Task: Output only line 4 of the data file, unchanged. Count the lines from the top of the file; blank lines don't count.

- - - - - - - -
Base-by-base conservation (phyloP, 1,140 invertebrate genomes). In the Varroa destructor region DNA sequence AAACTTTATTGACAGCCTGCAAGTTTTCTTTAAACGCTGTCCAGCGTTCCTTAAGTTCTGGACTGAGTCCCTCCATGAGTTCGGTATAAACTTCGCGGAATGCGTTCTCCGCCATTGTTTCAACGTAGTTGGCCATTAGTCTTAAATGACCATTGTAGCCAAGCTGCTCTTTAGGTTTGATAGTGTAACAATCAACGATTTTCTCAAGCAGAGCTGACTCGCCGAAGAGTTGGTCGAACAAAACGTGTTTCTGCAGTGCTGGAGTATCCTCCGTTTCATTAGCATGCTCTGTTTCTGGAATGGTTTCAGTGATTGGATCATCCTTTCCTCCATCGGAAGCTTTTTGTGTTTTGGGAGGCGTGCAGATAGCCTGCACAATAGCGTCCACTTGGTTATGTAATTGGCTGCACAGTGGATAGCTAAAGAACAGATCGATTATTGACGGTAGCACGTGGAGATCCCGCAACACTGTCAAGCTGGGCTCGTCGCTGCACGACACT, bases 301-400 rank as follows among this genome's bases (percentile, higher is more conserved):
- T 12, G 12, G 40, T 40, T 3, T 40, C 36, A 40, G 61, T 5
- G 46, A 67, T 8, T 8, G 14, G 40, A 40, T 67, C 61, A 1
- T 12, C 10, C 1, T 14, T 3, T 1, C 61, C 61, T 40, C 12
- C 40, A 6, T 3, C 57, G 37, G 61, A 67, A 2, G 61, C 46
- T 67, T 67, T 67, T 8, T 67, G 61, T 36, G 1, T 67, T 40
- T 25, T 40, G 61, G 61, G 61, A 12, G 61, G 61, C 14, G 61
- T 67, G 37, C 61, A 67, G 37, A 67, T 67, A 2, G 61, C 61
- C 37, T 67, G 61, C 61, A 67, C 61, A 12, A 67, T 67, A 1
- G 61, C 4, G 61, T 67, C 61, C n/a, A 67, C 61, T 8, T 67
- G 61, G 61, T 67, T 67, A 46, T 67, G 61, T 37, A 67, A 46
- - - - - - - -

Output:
- T 12, C 10, C 1, T 14, T 3, T 1, C 61, C 61, T 40, C 12